5 Tips That Grandparents Who Support Their Grandchildren Due To Substance Abuse, Need For Self-Care

i_love_blossoms____by_captivatedimagesAre you a grandparent raising your grandchildren as a result of their parents’ inability to care for them due to a substance abuse problem? At a time of life where you anticipated being free of the responsibilities that come with raising a family, your daily life is preoccupied with the school routine, transporting children to extra curricula activities, time constraints, discipline, parent/teacher interviews and financial sacrifices (to name just a few). It can be a very lonely and isolating experience, observing your friends as they enjoy their ‘life after children’ and the freedom to pursue activities that you can only dream of!

It is normal to experience a range of conflicting emotions as you grapple with your present reality:

  • Grief and Loss – The hopes and dreams you held such as travel, financial freedom, work satisfaction, a richer social life, a new hobby has taken a ’back shelf’ to the necessity of providing a home for your grandchildren.
  • Happiness and Joy – The unexpected pleasure of being connected in a more intimate way with your grandchildren and experience their own development milestones and achievements.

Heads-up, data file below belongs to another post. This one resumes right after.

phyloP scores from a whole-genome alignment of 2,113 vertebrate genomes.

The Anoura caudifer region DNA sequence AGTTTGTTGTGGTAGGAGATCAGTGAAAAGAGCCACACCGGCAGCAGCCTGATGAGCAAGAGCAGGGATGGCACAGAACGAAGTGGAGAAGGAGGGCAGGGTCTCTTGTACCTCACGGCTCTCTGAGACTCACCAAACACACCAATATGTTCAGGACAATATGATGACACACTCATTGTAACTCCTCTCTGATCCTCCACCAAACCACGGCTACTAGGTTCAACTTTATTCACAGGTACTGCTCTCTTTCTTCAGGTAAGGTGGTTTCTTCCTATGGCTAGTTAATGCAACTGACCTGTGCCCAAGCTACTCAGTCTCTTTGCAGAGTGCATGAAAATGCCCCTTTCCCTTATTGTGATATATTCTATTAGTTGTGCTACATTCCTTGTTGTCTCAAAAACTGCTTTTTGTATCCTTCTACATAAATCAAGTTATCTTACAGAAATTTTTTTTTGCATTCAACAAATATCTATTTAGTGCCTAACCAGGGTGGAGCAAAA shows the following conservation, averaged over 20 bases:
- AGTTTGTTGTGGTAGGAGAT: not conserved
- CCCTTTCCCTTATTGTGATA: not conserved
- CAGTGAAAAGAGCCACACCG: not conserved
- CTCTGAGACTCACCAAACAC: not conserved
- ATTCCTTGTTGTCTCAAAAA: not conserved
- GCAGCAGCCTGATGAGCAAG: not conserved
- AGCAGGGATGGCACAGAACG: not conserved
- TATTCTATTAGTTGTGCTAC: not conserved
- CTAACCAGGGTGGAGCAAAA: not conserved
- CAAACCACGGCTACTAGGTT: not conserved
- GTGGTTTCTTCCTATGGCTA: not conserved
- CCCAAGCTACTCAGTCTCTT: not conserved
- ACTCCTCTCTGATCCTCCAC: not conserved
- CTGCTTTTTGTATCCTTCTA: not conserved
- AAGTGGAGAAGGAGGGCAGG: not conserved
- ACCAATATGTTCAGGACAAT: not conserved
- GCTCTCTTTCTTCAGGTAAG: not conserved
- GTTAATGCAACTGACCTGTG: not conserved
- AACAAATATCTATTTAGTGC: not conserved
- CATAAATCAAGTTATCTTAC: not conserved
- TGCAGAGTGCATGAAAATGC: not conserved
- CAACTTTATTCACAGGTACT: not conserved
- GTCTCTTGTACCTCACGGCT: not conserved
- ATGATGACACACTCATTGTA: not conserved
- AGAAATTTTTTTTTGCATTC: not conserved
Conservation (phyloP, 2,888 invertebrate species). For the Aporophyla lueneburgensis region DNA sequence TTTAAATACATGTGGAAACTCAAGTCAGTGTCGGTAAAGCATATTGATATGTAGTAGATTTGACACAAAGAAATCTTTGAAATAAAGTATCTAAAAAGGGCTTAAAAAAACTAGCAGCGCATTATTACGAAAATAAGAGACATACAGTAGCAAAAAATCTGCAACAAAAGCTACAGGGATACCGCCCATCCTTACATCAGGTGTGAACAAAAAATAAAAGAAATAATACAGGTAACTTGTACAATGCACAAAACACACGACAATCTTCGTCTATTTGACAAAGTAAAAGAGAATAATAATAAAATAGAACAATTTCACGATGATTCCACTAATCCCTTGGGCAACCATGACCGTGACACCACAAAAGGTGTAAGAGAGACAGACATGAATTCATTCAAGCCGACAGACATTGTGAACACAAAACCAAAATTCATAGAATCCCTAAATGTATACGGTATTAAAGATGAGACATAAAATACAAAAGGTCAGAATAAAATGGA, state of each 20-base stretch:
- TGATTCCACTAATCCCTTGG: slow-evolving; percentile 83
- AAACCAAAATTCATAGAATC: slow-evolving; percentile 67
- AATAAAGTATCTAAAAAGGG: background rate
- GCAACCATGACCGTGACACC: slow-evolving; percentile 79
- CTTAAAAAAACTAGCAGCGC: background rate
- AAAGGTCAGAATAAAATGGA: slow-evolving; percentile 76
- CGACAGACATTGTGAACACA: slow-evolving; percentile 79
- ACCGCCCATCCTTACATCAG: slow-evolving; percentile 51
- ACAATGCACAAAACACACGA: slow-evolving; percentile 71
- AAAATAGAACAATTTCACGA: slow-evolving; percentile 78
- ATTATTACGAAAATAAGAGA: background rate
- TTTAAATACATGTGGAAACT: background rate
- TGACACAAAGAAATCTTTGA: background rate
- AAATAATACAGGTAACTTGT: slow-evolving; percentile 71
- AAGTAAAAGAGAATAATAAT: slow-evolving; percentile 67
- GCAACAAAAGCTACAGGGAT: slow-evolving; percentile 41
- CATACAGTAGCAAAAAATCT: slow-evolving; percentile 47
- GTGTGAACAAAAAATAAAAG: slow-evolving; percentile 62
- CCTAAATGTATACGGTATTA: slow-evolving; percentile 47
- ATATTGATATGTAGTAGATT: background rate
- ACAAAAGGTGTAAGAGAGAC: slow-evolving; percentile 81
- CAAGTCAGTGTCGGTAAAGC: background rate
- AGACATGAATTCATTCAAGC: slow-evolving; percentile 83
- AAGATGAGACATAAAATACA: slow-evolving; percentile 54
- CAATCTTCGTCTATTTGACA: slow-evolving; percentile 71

• Disappointment and Anger – You adult child cannot take responsibility for their children or their own wellbeing. Promises are repeatedly made and broken.
  • Sadness – You witness the sadness, disappointment and confusion that your grandchildren experience at the hand of their parent.
  • Helplessness – You are aware of your physical and health limitations having to parent for ‘a second time’ and you feel powerless to change the situation.

As care-giver to your grandchildren, you have a responsibility to access the support you need to care for your health and wellbeing.

Here are 5 tips that will provide you with the support you need as you raise your grandchildren:

  • Talk with a friend or counsellor. This may help to clarify things in your mind and help you to work out how to handle the situation.
  • Join a support group. Sharing your thoughts and experiences with other people who are facing or have faced the same issues, can help you to cope better and feel less isolated.
  • Familiarise yourself with the relevant drug and its effects. Understanding how it works and why people become dependent on drugs will help you understand what your child is going through.
  • Try to balance supporting your child with making sure the grandchildren are safe, happy and secure.
  • Look after yourself, both physically and mentally. It’s important to look after yourself so you can be a good carer and can support your grandchildren.
If you are experiencing difficulties in your parenting or  need  support and encouragement as you parent, then here’s what you need to do, contact me on 0434 337 245  for a FREE 10-minute phone consultation on how I can best help you or you can make an appointment to see Colleen by booking online now.

5 Tips To Help Your Children Cope With The Chronic Illness Of Their Sibling